As Harmanpreet Kaur demonstrated during her 143 against England, a combination of fluid bat-swing and finishing the shot has elevated batting in women’s cricket in recent years
It was a mishit really, off the fifth ball she faced on Wednesday evening against England, but it said much about Harmanpreet Kaur’s bat-swing, the soul of her batting. It was a gentle length delivery from the left-armer Freya Kemp – who would cop it from Harmanpreet in the end overs – and it seemed a regulation push, but her hands got away from her, as if on a mind of their own; she just about checked it and looked up with a touch of concern but even that handcuffed flow had chipped the ball over the mid-on fielder for a couple of runs.
Not many swing it like Harmanpreet Kaur. Catch the highlights of her mayhem at the end of the knock. She doesn’t carve over off; she fluidly scoops. She doesn’t heave to leg; she swings them. One of Indian cricket’s big hitters of yesteryears Salim Durani has a lovely verb to detail his sixes. “I lifted him for a six, I lifted him over long-on and such …”; Salim bhai never uses ‘hit’. Harmanpreet can proudly use the same lingo.
But the larger picture here, beyond Harmanpreet, in women’s cricket in the past decade or so is this evolution in the bat-swing. In the 80’s, the batting of the Indians and overseas batters was marked by the absence of a fluidity in the bat-swing. As if the majority would react after the ball lands to do their thing, yanking, dragging, heaving at the last instant. There were exceptions of course but it’s the norm that one is interested in. The lack of bowling speed and quality of fielding were understandable but this bat-swing would irk. No longer, of course.
Highlights from the second ODI as India seal the series in Canterbury.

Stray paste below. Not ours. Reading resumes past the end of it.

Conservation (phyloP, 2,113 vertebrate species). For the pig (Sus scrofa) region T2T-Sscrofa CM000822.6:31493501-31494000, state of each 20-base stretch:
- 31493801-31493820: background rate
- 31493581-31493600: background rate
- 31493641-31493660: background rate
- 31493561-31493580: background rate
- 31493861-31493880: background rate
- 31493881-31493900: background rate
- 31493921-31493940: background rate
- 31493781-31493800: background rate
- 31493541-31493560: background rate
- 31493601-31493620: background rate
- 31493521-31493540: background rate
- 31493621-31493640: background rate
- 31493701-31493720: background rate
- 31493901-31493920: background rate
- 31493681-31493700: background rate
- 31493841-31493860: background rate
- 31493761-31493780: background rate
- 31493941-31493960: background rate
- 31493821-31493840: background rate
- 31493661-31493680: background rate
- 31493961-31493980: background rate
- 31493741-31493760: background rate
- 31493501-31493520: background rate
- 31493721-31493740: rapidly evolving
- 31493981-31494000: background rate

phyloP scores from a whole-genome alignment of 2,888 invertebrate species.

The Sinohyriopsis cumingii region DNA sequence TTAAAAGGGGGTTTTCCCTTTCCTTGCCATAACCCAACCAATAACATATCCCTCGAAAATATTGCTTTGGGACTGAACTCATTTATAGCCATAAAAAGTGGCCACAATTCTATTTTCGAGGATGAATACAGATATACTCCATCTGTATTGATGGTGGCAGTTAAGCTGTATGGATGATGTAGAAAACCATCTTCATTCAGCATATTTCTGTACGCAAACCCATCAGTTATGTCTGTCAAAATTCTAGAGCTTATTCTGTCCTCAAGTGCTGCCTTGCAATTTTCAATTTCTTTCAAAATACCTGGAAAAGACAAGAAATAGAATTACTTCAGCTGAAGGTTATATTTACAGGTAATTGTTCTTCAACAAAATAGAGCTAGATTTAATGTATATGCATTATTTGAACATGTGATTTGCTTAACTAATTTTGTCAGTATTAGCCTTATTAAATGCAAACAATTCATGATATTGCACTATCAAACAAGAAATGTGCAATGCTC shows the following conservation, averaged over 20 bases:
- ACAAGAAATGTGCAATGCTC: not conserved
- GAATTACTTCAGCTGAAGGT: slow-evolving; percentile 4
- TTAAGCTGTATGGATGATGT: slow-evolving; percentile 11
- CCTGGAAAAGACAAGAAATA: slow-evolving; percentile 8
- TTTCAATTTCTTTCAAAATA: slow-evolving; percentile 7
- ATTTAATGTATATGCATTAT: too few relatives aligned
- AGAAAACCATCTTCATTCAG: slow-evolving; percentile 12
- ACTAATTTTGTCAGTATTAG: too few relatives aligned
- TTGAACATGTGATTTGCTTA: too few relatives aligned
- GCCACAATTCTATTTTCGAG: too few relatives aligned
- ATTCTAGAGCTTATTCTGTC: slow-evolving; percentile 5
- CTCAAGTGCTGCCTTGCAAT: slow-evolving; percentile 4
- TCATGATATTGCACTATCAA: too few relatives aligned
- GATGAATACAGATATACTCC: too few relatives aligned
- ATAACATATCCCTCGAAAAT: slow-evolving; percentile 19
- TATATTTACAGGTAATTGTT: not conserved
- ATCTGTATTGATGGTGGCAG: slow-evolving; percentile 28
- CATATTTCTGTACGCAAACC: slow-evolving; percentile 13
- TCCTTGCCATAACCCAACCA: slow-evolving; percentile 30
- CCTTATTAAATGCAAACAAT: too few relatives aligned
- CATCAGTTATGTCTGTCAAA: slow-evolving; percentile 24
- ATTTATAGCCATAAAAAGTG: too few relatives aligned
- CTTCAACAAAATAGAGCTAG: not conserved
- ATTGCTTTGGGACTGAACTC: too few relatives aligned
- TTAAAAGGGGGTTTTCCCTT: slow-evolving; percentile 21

— England Cricket (@englandcricket) September 22, 2022
Healy and Sciver
Check the top three ranked women ODI batters. Let’s consider two of them: Australia’s Alyssa Healy and England’s Nat Sciver. Healy pounces on the ball in much the same way Ricky Ponting would; not in style of the shots but in the game-sense, in her busy-ness.
And is there any other top-order batter who hits the ball as hard as Sciver? It’s one thing to fuel the big aerial hits with power, but Sciver seems to pack the traditional ground shots with more power than most; she does really ‘crunch’ her drives. As an aside, Sciver has the ‘Natmeg’ shot too, where she ever-so coolly nutmegs yorkers between her legs.
A common thing about all these batters – and one can include Smriti Mandhana, who hit a gorgeous 91 in the first ODI against England – is the fluidity in the bat-swing and how they seem to actually prep up for it, before the ball.
Staying with the shot
Second factor is how they stay with the shot, finish it, not get ahead of themselves, be it with the thought of running between the wickets or whatever. We often see it in the amateur cricket that we play; the real dadas finish the shot; the rest of us would hit it and are already trying to scramble across. Once Suresh Raina learnt to stay with his shots, finish them (think of his aerial punch over covers off seamers), his white-ball cricket took off to another level.
A combination of these two elements – the bat-swing and staying with the shot to its sweet end – has elevated batting in women’s cricket in recent years.